Maurice Yvain

Maurice Yvain

born on 12/2/1891 in Paris, Île-de-France, France

died on 28/7/1965 in Suresnes, Île-de-France, France

Maurice Yvain

From Wikipedia, the free encyclopedia.

Maurice Yvain (12 February 1891 – 27 July 1965) was a French composer, noted for his operettas of the 1920s and 1930s, some of which were written for Mistinguett, at one time the best-paid female entertainer in the world. In the 1930s and 1940s he became a major success in the United States and several of his pieces appeared in the famous Ziegfeld Follies on Broadway. He also composed music for several films of notable directors such as Anatole Litvak, Julien Duvivier and Henri-Georges Clouzot and his music blended with the then "spirit of Paris".


Maurice Yvain was born in 1891 into a musical family in Paris. He was educated by his father, who played the trumpet in the Orchestre de l'Opéra-Comique. From 1903, he studied at the Conservatoire de Paris where he was a pupil of Louis Diemer and Xavier Leroux.[1] An excellent pianist, he first played as an accompanying pianist at the Casino d'Évian.[2] He went on to play with the orchestra at the Casino de Monte Carlo and in the Parisien Cabaret des Quat'z'Arts.[3]

After military service from 1912 to 1919,[2] he returned to Paris where he started to compose songs for light music, operettas, musicals, for films such as Vincent Scotto and Henri Christiné.[4] One of his early successes was "Dansez-vous le foxtrot" in 1919. Maurice Chevalier, whom he had met in the army, introduced him to Albert Willemetz and to the popular Mistinguett who sang one of his best-known songs "Mon Homme" ("My Man") (1920).[1] In 1968, it was sung by Barbra Streisand in the film Funny Girl. He composed several other pieces for Mistinguett, including "En douce" (1920), "La Java" (1922), "J'en ai marre" (1922) and "La Belote" (1925). In the 1920s, he began to compose operettas, 18 in all; his satirical “Ta Bouche” (Your Mouth, 1922) of 1922 was a particular success. The sequels which followed were the "Pas sur la Bouche" (Not on the Mouth, 1925) and the "Bouche a Bouche" (Mouth to Mouth, 1925) and both further established the musical virtuosity of Yvain; the former song rendered by Regine Flory made her also a celebrity.[5] Thereafter, he also wrote great sentimental operettas such as "Chanson gitane" ("Gypsy Song"), many of which were performed at the Théâtre des Bouffes Parisiens.[1] His pieces are characterized by rhythmic precision, imagination and flexibility of musical phrases. A. Willemetz, Jacques-Charles, H. Varna and H. Heanson were his lyricists and librettists. Occasionally he also wrote the lyrics.[4]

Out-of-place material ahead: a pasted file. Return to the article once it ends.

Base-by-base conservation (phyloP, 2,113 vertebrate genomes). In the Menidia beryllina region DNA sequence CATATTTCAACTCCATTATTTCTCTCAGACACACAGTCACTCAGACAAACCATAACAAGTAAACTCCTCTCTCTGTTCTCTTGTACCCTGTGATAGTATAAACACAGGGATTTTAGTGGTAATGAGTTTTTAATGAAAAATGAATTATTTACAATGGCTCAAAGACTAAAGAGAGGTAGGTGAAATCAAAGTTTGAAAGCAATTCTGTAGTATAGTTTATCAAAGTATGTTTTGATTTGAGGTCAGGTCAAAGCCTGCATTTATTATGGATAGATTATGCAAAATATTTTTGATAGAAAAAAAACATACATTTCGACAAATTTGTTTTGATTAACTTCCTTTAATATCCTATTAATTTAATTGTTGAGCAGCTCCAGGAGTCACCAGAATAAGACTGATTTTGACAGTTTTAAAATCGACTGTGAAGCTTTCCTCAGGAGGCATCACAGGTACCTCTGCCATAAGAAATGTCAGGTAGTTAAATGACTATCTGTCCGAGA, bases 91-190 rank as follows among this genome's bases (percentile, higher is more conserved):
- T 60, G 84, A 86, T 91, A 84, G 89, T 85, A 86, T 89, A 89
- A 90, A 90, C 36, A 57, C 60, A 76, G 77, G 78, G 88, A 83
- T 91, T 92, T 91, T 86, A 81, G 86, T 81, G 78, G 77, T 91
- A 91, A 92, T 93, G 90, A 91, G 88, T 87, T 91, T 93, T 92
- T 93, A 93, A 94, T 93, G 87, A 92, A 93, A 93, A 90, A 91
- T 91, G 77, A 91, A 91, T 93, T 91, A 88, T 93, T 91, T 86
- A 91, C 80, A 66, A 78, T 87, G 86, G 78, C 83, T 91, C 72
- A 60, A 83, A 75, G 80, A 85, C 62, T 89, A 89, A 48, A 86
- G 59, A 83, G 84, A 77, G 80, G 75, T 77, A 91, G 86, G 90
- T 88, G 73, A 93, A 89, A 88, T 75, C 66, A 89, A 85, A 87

In the 1930s, his operettas were almost immediately translated and performed in Germany, Hungary and Austria as well as on Broadway where Ta Bouche was presented over a hundred times.[2] Thanks to his success in the United States, several of his pieces appeared in the famous Ziegfeld Follies on Broadway.[6] His "Mon Homme" featured in the 1936 MGM Academy Award-winning film The Great Ziegfeld. He composed music for several films of notable directors such as Anatole Litvak, Julien Duvivier and Henri-Georges Clouzot. Yvain died in 1965 in Suresnes, near Paris.[1]


Maurice Yvain's "Catalog of Works" consisted of 25 soundtracks, 21 titles as composer, one title of Indochine (composer: song "La môme Caoutchouc" 1992). Some of these works are:[4][7]

  • 1919 – "Pour être heureux", sung by Polaire
  • 1920 – "En douce", song created for Mistinguett
  • 1920 – "Rien qu'un baiser" sung by Félix Mayol et Dalbret
  • 1920 – "Mon homme", song created for Mistinguett
  • 1920 – "Si tu ne veux pas payer d'impôts", song created for Dréan